Children of Incarcerated Parents Need Caring Volunteers To Improve Quality Of Life

“Continue to remember those in prison as if you were together with them in prison, and those who are mistreated as if you yourselves were suffering” (Hebrews 13:3 NIV).

The errors that parents occasionally make all too often end up on the shoulders of their children. Failing to secure a well-paying job before having kids, not having a home fit to raise children in or having kids while the relationship between you and your partner is failing are just some signs of a rough road ahead. While the ramifications of some of those mistakes aren’t as life-altering as others, ending up behind bars is a monumental disruption that is going to require complicated logistics to work around. Incarceration has a terrible effect on children.  I like to volunteer with Grace Camp and help children of parents who are presently behind bars by going fishing with them.  As simple a gesture as it may be, an afternoon fishing trip is just one example of programs and services that good Christian men and women can participate in if they’d like to help kids in need. In this article, we’ll explore some of the facts surrounding the children who so desperately need a compassionate figure in their lives who can also provide a sense of comfort and control.

While government-run or non-profit programs to help these children vary from state to state, the size of the problem can’t be under-estimated. For example, recent figures show that a little more than 81,000 children in Pennsylvania alone had a parent in state prison. According to the U.S. Department of Health and Human Services (HHS), children living with one parent while the other is behind bars is the most common outcome. However, grandparents, other relatives, friends, and foster agencies often fill the void. It’s easy to extrapolate from here that not every household is equipped to provide the adequate level of care; a grandparent or foster care facility simply can’t take the kids out to play the same way that a parent could. The federal Child Welfare Information Gateway further shows that parental rights can be terminated is a child has spent 15 of the past 22 months in foster care or simply abandoned. “With the average sentence being more than 1 year, this requirement can be a significant barrier to reunification for incarcerated parents,” a recent HHS child welfare document reads.

These vulnerable children are the ones who need the most love and volunteering your time to help those in foster care while they await adoption is one of the most self-less things an individual can do.  Given that there are an estimated 2.1 million people in jail across the U.S., it’s time someone start looking after the lives they left behind.

Prayer:   Dear God, Help us to realize that when we visit those in prison we are visiting You. Amen.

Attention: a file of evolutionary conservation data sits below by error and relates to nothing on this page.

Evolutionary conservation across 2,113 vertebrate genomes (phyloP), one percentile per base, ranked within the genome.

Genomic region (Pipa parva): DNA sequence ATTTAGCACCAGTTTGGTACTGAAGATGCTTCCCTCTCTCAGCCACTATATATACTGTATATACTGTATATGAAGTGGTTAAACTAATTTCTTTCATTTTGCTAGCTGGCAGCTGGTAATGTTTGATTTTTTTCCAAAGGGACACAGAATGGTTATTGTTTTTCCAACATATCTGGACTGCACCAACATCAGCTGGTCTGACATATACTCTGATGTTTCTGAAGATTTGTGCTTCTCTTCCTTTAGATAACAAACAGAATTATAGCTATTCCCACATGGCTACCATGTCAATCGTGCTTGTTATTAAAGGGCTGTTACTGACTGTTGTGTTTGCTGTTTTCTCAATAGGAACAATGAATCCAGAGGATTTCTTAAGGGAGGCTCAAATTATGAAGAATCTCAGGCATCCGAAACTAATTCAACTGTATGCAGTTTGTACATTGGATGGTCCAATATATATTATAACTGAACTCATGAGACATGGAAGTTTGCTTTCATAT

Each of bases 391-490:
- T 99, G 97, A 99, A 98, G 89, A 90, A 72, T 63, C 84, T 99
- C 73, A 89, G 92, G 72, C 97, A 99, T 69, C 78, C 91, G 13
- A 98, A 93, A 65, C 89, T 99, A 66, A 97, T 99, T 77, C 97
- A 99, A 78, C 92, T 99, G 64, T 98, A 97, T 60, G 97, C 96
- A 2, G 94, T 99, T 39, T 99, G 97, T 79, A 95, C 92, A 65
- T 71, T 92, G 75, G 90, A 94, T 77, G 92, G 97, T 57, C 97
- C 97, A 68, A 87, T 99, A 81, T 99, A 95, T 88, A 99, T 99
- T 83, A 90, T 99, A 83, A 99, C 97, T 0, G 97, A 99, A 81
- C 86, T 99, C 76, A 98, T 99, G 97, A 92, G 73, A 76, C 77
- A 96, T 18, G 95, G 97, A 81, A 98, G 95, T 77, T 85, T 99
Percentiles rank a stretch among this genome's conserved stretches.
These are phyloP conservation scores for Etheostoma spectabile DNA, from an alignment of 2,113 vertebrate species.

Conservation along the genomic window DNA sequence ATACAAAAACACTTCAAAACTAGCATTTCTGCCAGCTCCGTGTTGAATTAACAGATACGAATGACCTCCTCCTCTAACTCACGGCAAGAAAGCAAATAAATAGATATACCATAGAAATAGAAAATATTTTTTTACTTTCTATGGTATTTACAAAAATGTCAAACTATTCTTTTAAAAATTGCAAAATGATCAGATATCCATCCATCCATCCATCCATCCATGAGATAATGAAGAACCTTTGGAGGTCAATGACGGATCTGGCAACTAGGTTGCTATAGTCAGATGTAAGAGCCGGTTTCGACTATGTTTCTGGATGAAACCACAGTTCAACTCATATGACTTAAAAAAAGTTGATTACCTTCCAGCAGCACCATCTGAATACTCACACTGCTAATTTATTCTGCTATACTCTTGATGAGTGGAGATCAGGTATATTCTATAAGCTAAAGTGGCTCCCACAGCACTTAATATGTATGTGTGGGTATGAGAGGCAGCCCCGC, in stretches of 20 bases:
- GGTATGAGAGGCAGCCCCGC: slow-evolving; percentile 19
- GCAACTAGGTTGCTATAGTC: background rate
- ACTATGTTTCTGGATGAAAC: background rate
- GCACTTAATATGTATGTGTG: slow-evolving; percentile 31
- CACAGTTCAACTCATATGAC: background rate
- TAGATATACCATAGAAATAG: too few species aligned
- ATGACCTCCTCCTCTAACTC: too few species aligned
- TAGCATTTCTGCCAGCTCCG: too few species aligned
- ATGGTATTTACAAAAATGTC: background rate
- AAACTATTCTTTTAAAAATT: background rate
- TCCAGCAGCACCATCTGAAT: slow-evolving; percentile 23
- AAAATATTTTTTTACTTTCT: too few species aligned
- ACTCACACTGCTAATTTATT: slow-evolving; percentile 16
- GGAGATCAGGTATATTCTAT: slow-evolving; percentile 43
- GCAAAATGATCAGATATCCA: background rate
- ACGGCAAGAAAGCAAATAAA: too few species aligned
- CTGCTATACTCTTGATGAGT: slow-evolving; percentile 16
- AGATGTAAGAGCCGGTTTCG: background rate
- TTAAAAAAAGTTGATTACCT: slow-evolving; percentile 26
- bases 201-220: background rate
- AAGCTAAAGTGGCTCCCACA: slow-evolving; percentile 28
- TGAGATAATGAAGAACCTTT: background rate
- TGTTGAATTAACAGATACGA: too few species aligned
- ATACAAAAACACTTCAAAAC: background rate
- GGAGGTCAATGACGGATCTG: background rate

Meet the Author

Todd Shupe is a Men’s Ministry Specialist through the General Commission of United Methodist Men and is in training to be a Certified Lay Minister through the Louisiana Conference of the United Methodist Church. He currently serves as the President of the Baton Rouge District of United Methodist Men and is a Board Member for Gulf South Men and serves on the Action Team for The Kingdom Group. He is a volunteer for the Walk to Emmaus, Grace Camp, and Iron Sharpens Iron. Todd resides in Baton Rouge, Louisiana.

We welcome your comments below.

Thank you for visiting. We trust that you have enjoyed reading our articles.

Liked this post?

Read more below or search for more topics...

  • Joy Of Being ‘Saved’ Just One Stop On Long Road Toward Salvation

    Joy Of Being ‘Saved’ Just One Stop On Long Road Toward Salvation One of the phrases that I hear from fellow Christians quite often is one that gives him both joy and concern: “I am saved!” Quite often, the person has recently been born again and is joyous and with good reason: They have accepted Christ into their life and have accepted Him as their Lord and Savior. However, after speaking with the person, I begin to realize that they feel that they are now “good with God” and there is no need for anything else.“I rejoice when another brother or...
  • All We Can Do Now Is Pray?

    All We Can Do Now Is Pray? “The effectual fervent prayer of a righteous man availeth much” (James 5:16 KJV).I was recently talking with a friend of mine whose wife is in hospice care.  He has been keeping in close contact with his pastor and passing along daily medical updates.  Each day the pastor told my friend to “hang in there” and then politely end the conversation.  Eventually her condition became critical and the doctors estimated that she only a few more days to live.  My friend spoke to his pastor that day and relayed the devastation news.  The pastor said,...
  • The Right Prayer Is…

    The Right Prayer Is... “In the same way, the Spirit helps us in our weakness. We do not know what we ought to pray for, but the Spirit Himself intercedes for us through wordless groans.  And He who searches our hearts knows the mind of the Spirit, because the Spirit intercedes for God’s people in accordance with the will of God” (Romans 8:26-27 NIV). As Christians, we all know that prayer is our direct means of communication with God.  Through our prayers and petitions we communicate with God our needs, worries, and joys.  Some people have a poor prayer life because they are not certain...